Grand Lisboa : The MacauTripping Review 2016
Inside The Lotus Egg
A series of giant doors, manned by orange suited security guards, welcome guests from the plaza to the Grand Lisboa's lobby. The scale of the lobby is grand in height, made grander by glass baubles hanging from the ceiling around a series of circular back-lit panels. The effect is one of being underwater or in a giant bubble chamber, sort of like the "fizzy lifting drink" scene in Willy Wonka and The Chocolate Factory.
To the left of the doors is the entrance to the casino - a sextuple-decker sandwich of gambling whose main ingredients are baccarat, baccarat and baccarat with a sprinkle of slot machines and a dash of blackjack. VIP casino areas emblazoned with important sounding names surround the main casino floors on all levels. These VIP lounges reserved for casino junket operators and the players they have brought to Macau. It appears that the casino entrance is being renovated - the property opened in late-2007.
To the right is the hotel reception desk - a half dozen or so circular desks tucked under a massive crystal light fixture and wall of mirrors. I arrived at the reception desk and was greeted warmly by a receptionist. A bellboy arrived instantly and stood at the ready behind me. The receptionist took my passport and my credit card, charging it one night's equivalent room rate as a deposit.
Grand Lisboa generally prices its hotel rooms at a 15% premium over neighboring properties, including Wynn Macau. The hotel room rates quoted on Grand Lisboa's website never change. Most travel retailers were quoting similar rates - $279USD/night (~$2000HKD). After studiously checking rates multiple times per day via the Kayak iOS app, I jumped on a sale price offered within the app by Hotels.com - $179USD/night (~$1300HKD) plus tax... a great rate. There are no resort fees at Macau hotels.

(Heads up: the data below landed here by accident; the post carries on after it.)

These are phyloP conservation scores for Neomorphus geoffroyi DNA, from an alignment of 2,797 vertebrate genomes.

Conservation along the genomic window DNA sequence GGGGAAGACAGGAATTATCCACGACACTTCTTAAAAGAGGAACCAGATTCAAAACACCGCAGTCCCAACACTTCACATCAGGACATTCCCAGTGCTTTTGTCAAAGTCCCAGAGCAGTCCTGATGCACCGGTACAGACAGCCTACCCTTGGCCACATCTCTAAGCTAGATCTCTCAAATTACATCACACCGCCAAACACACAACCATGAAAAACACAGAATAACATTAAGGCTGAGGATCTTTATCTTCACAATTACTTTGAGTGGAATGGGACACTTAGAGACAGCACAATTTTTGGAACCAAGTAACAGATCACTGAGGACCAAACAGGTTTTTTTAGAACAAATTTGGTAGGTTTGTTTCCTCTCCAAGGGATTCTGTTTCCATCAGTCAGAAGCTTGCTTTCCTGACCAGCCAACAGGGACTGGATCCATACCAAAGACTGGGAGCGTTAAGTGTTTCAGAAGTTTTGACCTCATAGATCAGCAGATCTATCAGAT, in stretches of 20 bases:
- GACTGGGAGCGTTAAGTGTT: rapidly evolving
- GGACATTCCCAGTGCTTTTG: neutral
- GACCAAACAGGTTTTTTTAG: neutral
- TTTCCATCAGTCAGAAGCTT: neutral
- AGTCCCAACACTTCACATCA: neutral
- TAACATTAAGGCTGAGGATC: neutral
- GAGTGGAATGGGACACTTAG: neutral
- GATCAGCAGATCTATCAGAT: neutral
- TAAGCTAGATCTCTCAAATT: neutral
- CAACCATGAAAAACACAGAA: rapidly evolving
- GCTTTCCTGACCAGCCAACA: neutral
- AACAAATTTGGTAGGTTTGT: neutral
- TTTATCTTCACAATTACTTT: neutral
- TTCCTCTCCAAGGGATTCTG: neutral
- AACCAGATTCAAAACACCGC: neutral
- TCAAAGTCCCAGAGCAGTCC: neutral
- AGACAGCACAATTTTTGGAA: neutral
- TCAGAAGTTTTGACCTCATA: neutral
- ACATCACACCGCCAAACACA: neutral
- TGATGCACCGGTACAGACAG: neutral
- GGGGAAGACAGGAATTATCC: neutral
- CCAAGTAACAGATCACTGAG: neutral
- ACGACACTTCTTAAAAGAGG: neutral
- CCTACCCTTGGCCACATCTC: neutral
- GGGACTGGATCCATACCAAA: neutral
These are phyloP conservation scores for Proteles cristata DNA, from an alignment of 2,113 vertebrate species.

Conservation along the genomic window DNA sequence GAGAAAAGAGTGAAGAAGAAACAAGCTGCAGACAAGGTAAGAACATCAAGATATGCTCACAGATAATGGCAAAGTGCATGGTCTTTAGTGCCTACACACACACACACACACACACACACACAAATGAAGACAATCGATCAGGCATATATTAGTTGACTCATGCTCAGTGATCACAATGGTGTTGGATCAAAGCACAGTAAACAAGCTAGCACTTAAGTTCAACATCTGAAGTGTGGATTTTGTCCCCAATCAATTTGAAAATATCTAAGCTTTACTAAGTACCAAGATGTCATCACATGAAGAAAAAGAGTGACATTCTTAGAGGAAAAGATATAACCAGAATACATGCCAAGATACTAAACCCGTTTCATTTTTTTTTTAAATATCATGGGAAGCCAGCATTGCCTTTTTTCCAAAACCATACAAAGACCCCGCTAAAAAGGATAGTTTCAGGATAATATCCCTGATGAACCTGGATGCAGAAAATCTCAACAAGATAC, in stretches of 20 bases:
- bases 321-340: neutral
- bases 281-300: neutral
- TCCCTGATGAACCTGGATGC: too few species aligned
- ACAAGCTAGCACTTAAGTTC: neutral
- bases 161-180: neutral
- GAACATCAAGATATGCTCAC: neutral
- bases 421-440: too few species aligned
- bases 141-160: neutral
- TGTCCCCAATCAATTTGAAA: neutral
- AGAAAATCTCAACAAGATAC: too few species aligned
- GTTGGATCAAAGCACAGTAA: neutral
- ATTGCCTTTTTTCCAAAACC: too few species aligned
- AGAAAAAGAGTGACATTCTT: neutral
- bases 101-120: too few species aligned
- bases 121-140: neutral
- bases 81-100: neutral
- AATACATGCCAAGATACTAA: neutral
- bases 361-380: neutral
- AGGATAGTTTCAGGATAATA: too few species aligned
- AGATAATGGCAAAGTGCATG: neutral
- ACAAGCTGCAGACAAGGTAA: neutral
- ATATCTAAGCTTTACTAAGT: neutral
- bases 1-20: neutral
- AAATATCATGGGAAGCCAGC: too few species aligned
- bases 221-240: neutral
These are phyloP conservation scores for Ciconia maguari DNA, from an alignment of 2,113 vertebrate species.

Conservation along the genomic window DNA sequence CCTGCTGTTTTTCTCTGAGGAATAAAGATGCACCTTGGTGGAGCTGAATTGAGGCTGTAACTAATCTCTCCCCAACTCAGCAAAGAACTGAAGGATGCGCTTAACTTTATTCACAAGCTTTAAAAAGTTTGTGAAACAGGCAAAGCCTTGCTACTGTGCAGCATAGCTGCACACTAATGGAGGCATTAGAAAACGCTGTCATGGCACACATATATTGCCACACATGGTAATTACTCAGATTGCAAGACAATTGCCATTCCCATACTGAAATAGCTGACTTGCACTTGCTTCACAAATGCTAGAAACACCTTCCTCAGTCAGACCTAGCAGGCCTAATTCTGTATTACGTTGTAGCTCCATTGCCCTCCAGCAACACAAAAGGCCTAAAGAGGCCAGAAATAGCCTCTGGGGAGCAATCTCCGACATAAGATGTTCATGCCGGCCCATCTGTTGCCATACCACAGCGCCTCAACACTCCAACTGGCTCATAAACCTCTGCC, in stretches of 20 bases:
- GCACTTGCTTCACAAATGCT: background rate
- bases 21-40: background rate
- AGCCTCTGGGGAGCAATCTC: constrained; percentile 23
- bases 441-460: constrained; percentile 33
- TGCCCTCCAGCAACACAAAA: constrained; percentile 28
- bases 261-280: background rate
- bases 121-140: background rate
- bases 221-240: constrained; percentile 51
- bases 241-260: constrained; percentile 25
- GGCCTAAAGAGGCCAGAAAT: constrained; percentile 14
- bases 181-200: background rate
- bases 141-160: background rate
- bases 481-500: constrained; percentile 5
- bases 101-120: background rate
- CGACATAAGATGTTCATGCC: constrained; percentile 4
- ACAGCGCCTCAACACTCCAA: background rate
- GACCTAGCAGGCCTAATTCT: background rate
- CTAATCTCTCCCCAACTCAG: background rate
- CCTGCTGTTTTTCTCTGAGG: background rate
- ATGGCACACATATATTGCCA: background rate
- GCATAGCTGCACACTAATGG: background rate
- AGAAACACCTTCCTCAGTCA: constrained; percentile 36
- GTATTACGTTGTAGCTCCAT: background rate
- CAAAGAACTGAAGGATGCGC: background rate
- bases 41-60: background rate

After completing the check in process, the receptionist handed me my passport, credit card and keys to the hotel. The bellboy - dressed in traditional European grand hotel bellboy uniform - took my luggage and walked me through the lobby that led to the hotel elevators.
This second lobby isn't filled with standard hotel comforts - comfy couches, lobby bar, a coffee stand or gift shop - instead they prominently display antiquities from Stanley Ho's collection. Spread throughout the lobby are museum cases filled with ancient jade and ivory carvings, roped off displays containing urns, vases, sculptures, furniture and dioramas.
As fascinating as this stuff may be, it feels completely out of place in this context of a modern, bustling hotel lobby.
A dramatic chandelier sits atop a small water feature that contains lotus flowers and scary sculptures of bird of prey.
The lobby also features the next iteration of the Lisboa concept - the Grand Lisboa Palace - which is currently under construction on Cotai.
I'd rather have a place to get a cup of coffee, a cocktail or a place to relax while waiting to meet someone. These chairs ain't for chilling.
The lobby also features a hall mark of classic hotel design... the grand stair case. It was roped off.